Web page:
Epoxy resins have high chemical and electrical resistance and outstanding adhesion, as well as durability at high and low temperatures, and they can also be poured or cast without forming bubbles. These attributes make epoxy resins useful in encapsulating electrical and electronic components.
Epoxy resin adhesives can be used on metals, construction materials and most other synthetic resins.
They are also strong enough to be used in place of rivets and welds in certain industrial applications. Other applications include coatings, construction, automotive and civil engineering.
Epoxy resins demand in the US is expected to be about 1-2 percentage points over GDP in 2012. This is largely due to the variety of uses for the material.
Epoxy resins are seeing strong sales in the automotive coatings market, after US car sales improved in 2011, and sales are expected to increase again in 2012.
Oilfield resins are also a strong growth market for epoxy resins.
The electronics coatings market is also strong in the US, as consumer goods sales are stable to slightly stronger on improved demand for tablet computers and cell phones.
Meanwhile, the coatings market is in a seasonal lull as cooler weather cuts into construction activity. However, with warmer weather approaching producers are optimistic for 2012 sales.
Domestic supplies have loosened on increased import availability, especially from Asia. Improved margins in Asia are tightening supply, but most buyers said they are still able to source material with ease.
In terms of exports, US epoxide resins exports decreased by 31% in November 2011, falling to 9,975 tonnes from 14,428 tonnes for the same month a year ago, according to data released by the US International Trade Commission (ITC).
For imports, US November volumes increased by 5% to 5,994 tonnes in 2011 from 5,716 tonnes in 2010.
US epoxy resins prices were stable in the week ending January 13, but are expected to increase on higher feedstock costs.
Prices were assessed by ICIS at $1.45-1.59/lb ($3,197-3,505/tonne, €2,525-2,769/tonne) DEL bulk (delivered in bulk) for domestic material. Import prices were at $1.41-1.46/tonne DEL bulk.
With upstream January benzene prices increasing by 70 cents/gal, phenol is expected increase by 9.50 cents/lb - a hike which would be passed along to epoxy resins.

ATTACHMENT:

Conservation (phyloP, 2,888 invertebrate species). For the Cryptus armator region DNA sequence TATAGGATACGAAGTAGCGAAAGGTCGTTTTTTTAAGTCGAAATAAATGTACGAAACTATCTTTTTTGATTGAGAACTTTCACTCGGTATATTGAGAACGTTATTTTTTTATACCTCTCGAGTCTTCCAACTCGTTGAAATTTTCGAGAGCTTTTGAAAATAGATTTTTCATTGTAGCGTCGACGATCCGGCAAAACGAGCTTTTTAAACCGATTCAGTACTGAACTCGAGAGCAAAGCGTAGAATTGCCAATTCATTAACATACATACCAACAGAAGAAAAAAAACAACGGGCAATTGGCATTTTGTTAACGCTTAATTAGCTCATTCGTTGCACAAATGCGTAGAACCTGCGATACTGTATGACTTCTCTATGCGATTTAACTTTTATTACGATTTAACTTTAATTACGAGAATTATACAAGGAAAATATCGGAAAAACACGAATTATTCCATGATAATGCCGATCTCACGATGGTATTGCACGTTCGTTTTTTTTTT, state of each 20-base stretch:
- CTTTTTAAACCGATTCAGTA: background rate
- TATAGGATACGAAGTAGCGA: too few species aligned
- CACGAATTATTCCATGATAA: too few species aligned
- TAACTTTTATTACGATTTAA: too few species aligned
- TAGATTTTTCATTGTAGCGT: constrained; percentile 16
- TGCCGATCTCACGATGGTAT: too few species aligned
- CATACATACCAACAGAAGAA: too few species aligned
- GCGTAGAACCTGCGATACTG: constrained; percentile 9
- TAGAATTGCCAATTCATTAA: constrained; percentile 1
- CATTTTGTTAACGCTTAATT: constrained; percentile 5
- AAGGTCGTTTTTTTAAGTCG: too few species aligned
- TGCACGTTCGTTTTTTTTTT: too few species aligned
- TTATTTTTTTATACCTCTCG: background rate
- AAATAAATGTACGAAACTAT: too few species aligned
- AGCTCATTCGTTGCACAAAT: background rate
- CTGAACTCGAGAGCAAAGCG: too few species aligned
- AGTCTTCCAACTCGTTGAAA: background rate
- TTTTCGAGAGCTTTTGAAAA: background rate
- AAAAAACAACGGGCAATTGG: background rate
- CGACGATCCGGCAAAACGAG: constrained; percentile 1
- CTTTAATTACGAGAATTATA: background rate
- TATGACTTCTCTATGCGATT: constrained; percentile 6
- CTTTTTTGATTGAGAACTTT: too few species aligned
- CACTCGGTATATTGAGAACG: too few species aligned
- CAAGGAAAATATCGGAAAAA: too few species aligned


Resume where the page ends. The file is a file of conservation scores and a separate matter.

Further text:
Sources said that although US domestic prices fell by 27-36 cents/lb in the second half of 2011 on a glut of import material, a repeat performance has not materialized at the start of 2012.
On the import side prices are expected to increase, tracking the rise in domestic material. Importers and distributors said there is no reason to keep prices artificially low.
Sources also said foreign producers are feeling less pressure to sell into the US market, as their individual domestic markets have recovered slightly.
Epoxy is a copolymer formed from a resin and a hardening chemical. Most common epoxy resins are produced from a reaction between epichlorohydrin (ECH) and bisphenol A (BPA), though the latter may be replaced by similar chemicals.
The hardener consists of polyamine monomers, such as triethylenetetramine. When mixed together, the amine groups react with the epoxide groups to form a covalent bond. The resulting polymer is heavily crosslinked, and is thus rigid and strong.
Curing through polymerization can be controlled through temperature and the choice of resin and hardener compounds. The process can take minutes to hours.
Some formulations benefit from heating during the cure period, whereas others simply require time and ambient temperatures.
After the decline in epoxy resins prices in the second half of 2011, the market is expected to show a rebound during the stronger summer season. Automotive sales are expected to remain strong through 2012, as are sales of consumer electronics and oilfield technology.
However, the marine coatings, multi-purpose coatings and adhesives markets are all forecasted to remain flat, and concerns about the health of the US economy abound.
The wind power market is also expected to see continued growth of about 10-12% above GDP. However, the two biggest markets will be India and China, making export material a key priority.
Upstream, costs are expected to increase after the expected shutdown of US company Sunoco's 545,000 tonne/year Philadelphia cumene unit in Pennsylvania in March of 2012. The shutdown is expected to tighten cumene availability and raise prices, which will be passed downstream to epoxy resins prices through BPA.
Epichlorohydrin prices are also expected to be higher on tighter supply, after an explosion on November 13 at Tosoh's Nanyo chlorvinyls plant in Japan.
For more on epoxy resins and hundreds of other chemicals visit the ICIS Chemical Intelligence database at icis.com